Wednesday, 3 December 2008

drifters, dreamers and cowboys

Experience all the guitar-strumming, tobacco-chewing, penitentiary-living, whisky-drinking, highway-driving and hell-raising this summer as ACMI presents this incredible selection of new and classic films exploring country music on film.

ACMI is treating Melbourne music lovers to a smorgasbord of country music on film, from the Australian premiere of Johnny Cash at Folsom Prison (2008) to the late James Szalapski's classic Heartworn Highways (1981). The entire Drifters, Dreamers and Cowboys program is saturated with the seductive and sombre sounds of Johnny Cash, Townes Van Zandt, Jim White, Gram Parsons, Guy Clarke and Steve Earle.

ACMIs Head of Film Programs, Richard Sowada describes it as the perfect summer season of films for Melbourne's discerning film and music lovers. "Not only do these works stand alone as excellent documentaries on individual artists and the music scene, but collectively they are a gateway into the poetry and beauty that lies at the heart of country music. In a way, the music becomes the backdrop as we begin to understand these characters and their way of life. They are all beautiful films."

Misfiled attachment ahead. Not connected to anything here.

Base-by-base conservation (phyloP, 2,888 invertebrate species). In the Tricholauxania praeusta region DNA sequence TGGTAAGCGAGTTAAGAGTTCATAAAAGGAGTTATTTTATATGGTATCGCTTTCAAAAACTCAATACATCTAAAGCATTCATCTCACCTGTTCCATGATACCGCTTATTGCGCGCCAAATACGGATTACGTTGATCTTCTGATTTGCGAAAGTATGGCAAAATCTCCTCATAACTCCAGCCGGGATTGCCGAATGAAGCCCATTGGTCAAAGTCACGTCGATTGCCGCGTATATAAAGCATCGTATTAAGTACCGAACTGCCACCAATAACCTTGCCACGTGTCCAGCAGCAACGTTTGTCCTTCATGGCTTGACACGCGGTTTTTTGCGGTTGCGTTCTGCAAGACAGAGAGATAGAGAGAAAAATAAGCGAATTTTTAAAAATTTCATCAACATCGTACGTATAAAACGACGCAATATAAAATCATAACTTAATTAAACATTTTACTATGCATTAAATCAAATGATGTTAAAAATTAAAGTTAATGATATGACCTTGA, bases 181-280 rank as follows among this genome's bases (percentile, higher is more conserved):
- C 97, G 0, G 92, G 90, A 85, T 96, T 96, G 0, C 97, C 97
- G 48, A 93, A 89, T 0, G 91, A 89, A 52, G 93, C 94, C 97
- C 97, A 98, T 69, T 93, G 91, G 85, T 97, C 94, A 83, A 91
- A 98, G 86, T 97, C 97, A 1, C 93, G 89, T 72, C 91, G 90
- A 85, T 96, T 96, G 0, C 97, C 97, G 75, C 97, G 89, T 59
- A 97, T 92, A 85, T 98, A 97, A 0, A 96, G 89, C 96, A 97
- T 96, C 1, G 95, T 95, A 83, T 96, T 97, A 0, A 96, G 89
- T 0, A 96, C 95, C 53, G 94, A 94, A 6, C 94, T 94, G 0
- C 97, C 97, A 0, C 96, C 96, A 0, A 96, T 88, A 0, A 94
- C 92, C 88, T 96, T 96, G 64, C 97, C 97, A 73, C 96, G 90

Opening the season is the Australian Premiere of Bestor Crams' visually spectacular Johnny Cash at Folsom Prison (2008) documenting Cash's famous 1968 concert at California's Folsom State Prison. It was this live event that helped cement Cash as one of the coolest of all American icons and here that he produced one of America's greatest recordings. Drawing from rare archival footage, stark images by rock photographer Jim Marshall and interviews with June Carter Cash, Rosanne Cash, Jimmy Tittle and many other musicians and Folsom Prison inmates and employees, this new film walks the road that led to the concert that in no small part built the legend of Mr Cash.

Johnny Cash at Folsom Prison screens with Simeon Soffer's The Wildest Show in the South: The Angola Prison Rodeo (30 mins, USA, 2000), an Oscar-nominated short film exploring the infamous annual rodeo that takes place behind the walls of the Angola State Penitentiary.